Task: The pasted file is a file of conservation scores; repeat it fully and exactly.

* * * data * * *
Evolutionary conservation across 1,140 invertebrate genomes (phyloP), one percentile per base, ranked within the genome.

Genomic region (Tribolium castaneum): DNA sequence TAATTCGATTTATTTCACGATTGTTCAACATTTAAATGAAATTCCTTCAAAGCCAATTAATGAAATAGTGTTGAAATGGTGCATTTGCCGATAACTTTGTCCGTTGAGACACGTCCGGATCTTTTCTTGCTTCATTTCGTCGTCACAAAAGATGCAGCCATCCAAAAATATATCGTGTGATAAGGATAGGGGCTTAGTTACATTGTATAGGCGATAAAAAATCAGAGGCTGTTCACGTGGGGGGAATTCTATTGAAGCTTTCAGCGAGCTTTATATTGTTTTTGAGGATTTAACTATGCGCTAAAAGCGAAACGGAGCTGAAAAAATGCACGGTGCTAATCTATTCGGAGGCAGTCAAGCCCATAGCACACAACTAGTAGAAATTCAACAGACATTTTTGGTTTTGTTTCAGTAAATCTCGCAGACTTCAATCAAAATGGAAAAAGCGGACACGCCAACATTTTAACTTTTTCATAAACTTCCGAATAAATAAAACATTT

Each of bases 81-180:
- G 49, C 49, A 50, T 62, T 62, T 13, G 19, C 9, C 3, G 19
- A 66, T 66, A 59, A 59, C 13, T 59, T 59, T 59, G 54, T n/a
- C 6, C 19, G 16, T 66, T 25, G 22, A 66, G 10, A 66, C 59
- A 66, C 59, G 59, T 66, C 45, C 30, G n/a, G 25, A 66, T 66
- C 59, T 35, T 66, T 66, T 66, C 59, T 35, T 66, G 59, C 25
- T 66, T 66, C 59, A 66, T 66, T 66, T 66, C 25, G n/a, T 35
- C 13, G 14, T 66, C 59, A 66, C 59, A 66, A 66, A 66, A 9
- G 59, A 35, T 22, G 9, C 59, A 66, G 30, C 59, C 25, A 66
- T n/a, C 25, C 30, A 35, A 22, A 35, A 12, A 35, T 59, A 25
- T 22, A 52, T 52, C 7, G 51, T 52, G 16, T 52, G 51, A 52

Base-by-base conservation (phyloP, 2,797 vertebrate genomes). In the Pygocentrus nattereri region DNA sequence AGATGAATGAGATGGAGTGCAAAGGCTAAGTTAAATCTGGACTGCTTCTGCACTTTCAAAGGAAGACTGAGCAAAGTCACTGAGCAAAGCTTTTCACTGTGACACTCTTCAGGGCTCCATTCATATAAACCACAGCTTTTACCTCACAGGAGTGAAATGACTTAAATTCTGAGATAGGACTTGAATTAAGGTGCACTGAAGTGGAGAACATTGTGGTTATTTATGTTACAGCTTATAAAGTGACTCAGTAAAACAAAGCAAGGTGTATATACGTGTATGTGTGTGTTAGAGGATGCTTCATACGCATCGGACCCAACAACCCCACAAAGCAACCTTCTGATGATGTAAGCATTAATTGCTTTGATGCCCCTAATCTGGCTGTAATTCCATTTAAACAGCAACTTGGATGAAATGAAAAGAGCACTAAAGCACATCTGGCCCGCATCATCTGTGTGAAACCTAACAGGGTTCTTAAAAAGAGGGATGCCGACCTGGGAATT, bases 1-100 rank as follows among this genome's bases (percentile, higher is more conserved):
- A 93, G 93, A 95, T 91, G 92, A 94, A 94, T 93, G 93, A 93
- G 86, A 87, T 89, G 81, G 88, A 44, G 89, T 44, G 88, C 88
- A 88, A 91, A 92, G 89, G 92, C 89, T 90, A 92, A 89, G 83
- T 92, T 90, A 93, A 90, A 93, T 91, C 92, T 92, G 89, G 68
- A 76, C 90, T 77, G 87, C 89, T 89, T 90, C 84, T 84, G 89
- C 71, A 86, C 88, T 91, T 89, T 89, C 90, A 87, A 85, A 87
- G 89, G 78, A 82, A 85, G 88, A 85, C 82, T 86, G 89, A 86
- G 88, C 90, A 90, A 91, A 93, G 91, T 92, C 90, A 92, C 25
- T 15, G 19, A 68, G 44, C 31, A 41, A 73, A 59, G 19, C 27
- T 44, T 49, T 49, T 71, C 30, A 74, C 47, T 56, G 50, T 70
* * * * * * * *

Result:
Evolutionary conservation across 1,140 invertebrate genomes (phyloP), one percentile per base, ranked within the genome.

Genomic region (Tribolium castaneum): DNA sequence TAATTCGATTTATTTCACGATTGTTCAACATTTAAATGAAATTCCTTCAAAGCCAATTAATGAAATAGTGTTGAAATGGTGCATTTGCCGATAACTTTGTCCGTTGAGACACGTCCGGATCTTTTCTTGCTTCATTTCGTCGTCACAAAAGATGCAGCCATCCAAAAATATATCGTGTGATAAGGATAGGGGCTTAGTTACATTGTATAGGCGATAAAAAATCAGAGGCTGTTCACGTGGGGGGAATTCTATTGAAGCTTTCAGCGAGCTTTATATTGTTTTTGAGGATTTAACTATGCGCTAAAAGCGAAACGGAGCTGAAAAAATGCACGGTGCTAATCTATTCGGAGGCAGTCAAGCCCATAGCACACAACTAGTAGAAATTCAACAGACATTTTTGGTTTTGTTTCAGTAAATCTCGCAGACTTCAATCAAAATGGAAAAAGCGGACACGCCAACATTTTAACTTTTTCATAAACTTCCGAATAAATAAAACATTT

Each of bases 81-180:
- G 49, C 49, A 50, T 62, T 62, T 13, G 19, C 9, C 3, G 19
- A 66, T 66, A 59, A 59, C 13, T 59, T 59, T 59, G 54, T n/a
- C 6, C 19, G 16, T 66, T 25, G 22, A 66, G 10, A 66, C 59
- A 66, C 59, G 59, T 66, C 45, C 30, G n/a, G 25, A 66, T 66
- C 59, T 35, T 66, T 66, T 66, C 59, T 35, T 66, G 59, C 25
- T 66, T 66, C 59, A 66, T 66, T 66, T 66, C 25, G n/a, T 35
- C 13, G 14, T 66, C 59, A 66, C 59, A 66, A 66, A 66, A 9
- G 59, A 35, T 22, G 9, C 59, A 66, G 30, C 59, C 25, A 66
- T n/a, C 25, C 30, A 35, A 22, A 35, A 12, A 35, T 59, A 25
- T 22, A 52, T 52, C 7, G 51, T 52, G 16, T 52, G 51, A 52

Base-by-base conservation (phyloP, 2,797 vertebrate genomes). In the Pygocentrus nattereri region DNA sequence AGATGAATGAGATGGAGTGCAAAGGCTAAGTTAAATCTGGACTGCTTCTGCACTTTCAAAGGAAGACTGAGCAAAGTCACTGAGCAAAGCTTTTCACTGTGACACTCTTCAGGGCTCCATTCATATAAACCACAGCTTTTACCTCACAGGAGTGAAATGACTTAAATTCTGAGATAGGACTTGAATTAAGGTGCACTGAAGTGGAGAACATTGTGGTTATTTATGTTACAGCTTATAAAGTGACTCAGTAAAACAAAGCAAGGTGTATATACGTGTATGTGTGTGTTAGAGGATGCTTCATACGCATCGGACCCAACAACCCCACAAAGCAACCTTCTGATGATGTAAGCATTAATTGCTTTGATGCCCCTAATCTGGCTGTAATTCCATTTAAACAGCAACTTGGATGAAATGAAAAGAGCACTAAAGCACATCTGGCCCGCATCATCTGTGTGAAACCTAACAGGGTTCTTAAAAAGAGGGATGCCGACCTGGGAATT, bases 1-100 rank as follows among this genome's bases (percentile, higher is more conserved):
- A 93, G 93, A 95, T 91, G 92, A 94, A 94, T 93, G 93, A 93
- G 86, A 87, T 89, G 81, G 88, A 44, G 89, T 44, G 88, C 88
- A 88, A 91, A 92, G 89, G 92, C 89, T 90, A 92, A 89, G 83
- T 92, T 90, A 93, A 90, A 93, T 91, C 92, T 92, G 89, G 68
- A 76, C 90, T 77, G 87, C 89, T 89, T 90, C 84, T 84, G 89
- C 71, A 86, C 88, T 91, T 89, T 89, C 90, A 87, A 85, A 87
- G 89, G 78, A 82, A 85, G 88, A 85, C 82, T 86, G 89, A 86
- G 88, C 90, A 90, A 91, A 93, G 91, T 92, C 90, A 92, C 25
- T 15, G 19, A 68, G 44, C 31, A 41, A 73, A 59, G 19, C 27
- T 44, T 49, T 49, T 71, C 30, A 74, C 47, T 56, G 50, T 70